By Joel Warner
By Michael Roberts
By Alan Prendergast
By Michael Roberts
By Michael Roberts
By Amber Taufen
By Patricia Calhoun
By William Breathes
Ramos says it's not unusual for insurance companies to seek to slash doctor bills by claiming overcharges or unnecessary care. His falling-out with Clark left him unable to re-create all the bills his company had submitted to Mintz, he says, but now he's getting the information he needs through the litigation discovery process.
"It's been extremely tough on my business," he adds. "After a hundred thousand dollars in attorney fees, we've finally gotten to discovery. The other side has offered to settle twice, but this isn't about settlement to me. This is about principle and ethics."
Mintz says the dispute could have been resolved two years ago if the medical providers had only provided the documentation that he requested to support their bills — or, in the alternative, accepted the discounts he was prepared to offer on behalf of his clients.
"These same providers have accepted from my office substantially less than the amount billed on other clients," he says. "They basically refused to accept it from these clients. I really can't understand how you would spend more money fighting over the account than is in the account."
Few people in Colorado have ever heard of David Moskal. In Minnesota legal circles, though, Moskal is known for several remarkable achievements, including the fastest disbarment in the state's history.
Things happen around Moskal. The ex-attorney has only been a resident of Colorado a short time, but he's already played a supporting role in the Spine and Injury Centers litigation, having worked for people on both sides of the dispute.
In the mid-1990s, Moskal was a rising poobah among personal-injury lawyers, celebrated in the pages of Minnesota Law & Politics as one of a select group of "Tort Kings." A hardworking member of a large Minneapolis firm, he ingratiated himself with chiropractors and doctors, mowed clients' lawns and touted his staunch Christianity to build his caseload into a multimillion-dollar bonanza. He made partner by the time he was 33, and soon had all the usual perks: a house with a pool, a condo in Steamboat Springs, a lakefront cabin in a resort area, hefty alimony payments and a jewelry-bedecked second wife.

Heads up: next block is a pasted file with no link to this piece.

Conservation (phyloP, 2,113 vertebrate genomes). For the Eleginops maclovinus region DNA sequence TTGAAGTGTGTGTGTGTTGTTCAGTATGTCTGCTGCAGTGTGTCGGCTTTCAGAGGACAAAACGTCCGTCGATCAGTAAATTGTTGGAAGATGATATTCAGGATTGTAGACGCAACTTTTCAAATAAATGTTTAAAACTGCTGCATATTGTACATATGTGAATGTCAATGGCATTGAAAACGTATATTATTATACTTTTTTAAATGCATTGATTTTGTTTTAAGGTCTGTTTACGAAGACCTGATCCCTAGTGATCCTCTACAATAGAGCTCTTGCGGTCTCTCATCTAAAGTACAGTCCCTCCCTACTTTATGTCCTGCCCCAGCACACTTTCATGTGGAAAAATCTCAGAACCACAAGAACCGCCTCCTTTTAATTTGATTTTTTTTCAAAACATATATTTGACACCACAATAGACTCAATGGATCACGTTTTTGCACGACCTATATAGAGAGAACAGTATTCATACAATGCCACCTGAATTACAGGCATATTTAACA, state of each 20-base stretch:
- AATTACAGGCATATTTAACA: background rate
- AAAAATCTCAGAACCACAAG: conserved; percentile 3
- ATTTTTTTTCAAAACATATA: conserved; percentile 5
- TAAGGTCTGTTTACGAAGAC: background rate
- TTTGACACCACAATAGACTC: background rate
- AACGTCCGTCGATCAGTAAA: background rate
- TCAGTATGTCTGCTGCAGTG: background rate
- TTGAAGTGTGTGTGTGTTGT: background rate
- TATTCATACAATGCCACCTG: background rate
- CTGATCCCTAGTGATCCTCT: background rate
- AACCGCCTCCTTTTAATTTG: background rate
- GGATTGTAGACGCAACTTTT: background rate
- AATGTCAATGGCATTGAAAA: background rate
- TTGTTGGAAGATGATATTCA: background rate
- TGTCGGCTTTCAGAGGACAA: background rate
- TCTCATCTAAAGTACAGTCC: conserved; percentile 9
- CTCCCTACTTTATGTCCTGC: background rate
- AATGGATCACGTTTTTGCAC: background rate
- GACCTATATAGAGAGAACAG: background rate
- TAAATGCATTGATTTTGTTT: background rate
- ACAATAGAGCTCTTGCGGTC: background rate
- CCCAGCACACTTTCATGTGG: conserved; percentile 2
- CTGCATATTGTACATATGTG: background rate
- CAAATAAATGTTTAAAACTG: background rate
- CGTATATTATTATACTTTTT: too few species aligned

His criminal career was even more impressive. Over a period of five years, Moskal stole $2.4 million from his clients' settlements, other attorneys and his own law firm. The victims, one court later noted, included a mentally retarded accident victim, another who'd had a stroke, "at least eight minors, eight deceased persons, twelve people over the age of sixty, two clients who were either HIV-positive or dying of AIDS, and one homeless person."
When the thefts came to light, Moskal was fired, disbarred and indicted. He blamed clinical depression for his behavior and pleaded guilty in federal court to three counts of fraud. Ordered to pay restitution, in the weeks leading up to his sentencing he instead went on an $85,000 spending spree; the judge slapped an extra year on what was already a five-year sentence.
In 2003, halfway into his sentence, Moskal was placed on supervised release. He moved to Colorado and worked at the Lawyer Connection for a few months. But several clients and at least one attorney who had contact with him were under the impression that he worked for the Mintz Law Firm. Some even had the impression that he was an attorney. One filing in the lawsuit claims that Moskal "developed insidious relationships with certain staff members and contract employees at the Mintz law firm" at a time when the Lawyer Connection was housed in the same building.
Janice Martinez says that she and her mother dealt more with Moskal than with David Mintz, and that it was Moskal who promised to get them a certain amount in the settlement negotiations. "We never actually touched base with David Mintz," she says. "I didn't get a good picture of him until we met with him and Richard Levine to discuss the lawsuit."
It wasn't until that day that she learned Moskal wasn't a lawyer at all. "I felt we were violated," she says. "I think Mr. Mintz needs to be a little more responsible about the actions that went on in his law firm."
Mintz says payroll records show that Moskal only worked for the Lawyer Connection for a short period of time in 2003, rather than the eighteen months Moskal claims in a sworn affidavit. He then worked for an advertising firm started by Jay Schuetzle that did business with both Mintz and Spine and Injury Centers. Moskal was supposed to screen calls and "act as a liaison with the client," Mintz says; when he discovered that some clients were confused about Moskal's role and whom he worked for, he stopped using Schuetzle's company.
In the spring of 2005, Moskal started working directly for Ramos and Nadler as the marketing director of the Mile High Medical Group. A few months later, documents surfaced in the possession of Ramos's attorneys that reflected confidential settlement amounts Mintz had negotiated on behalf of three clients who were also Spine and Injury Center patients. Attorneys for Mintz and the clients were livid, and Moskal was promptly accused of being the likely source of the documents. Moskal has denied stealing documents from Mintz's office and maintains that the materials "were sent anonymously by mail to Dr. Joseph Ramos."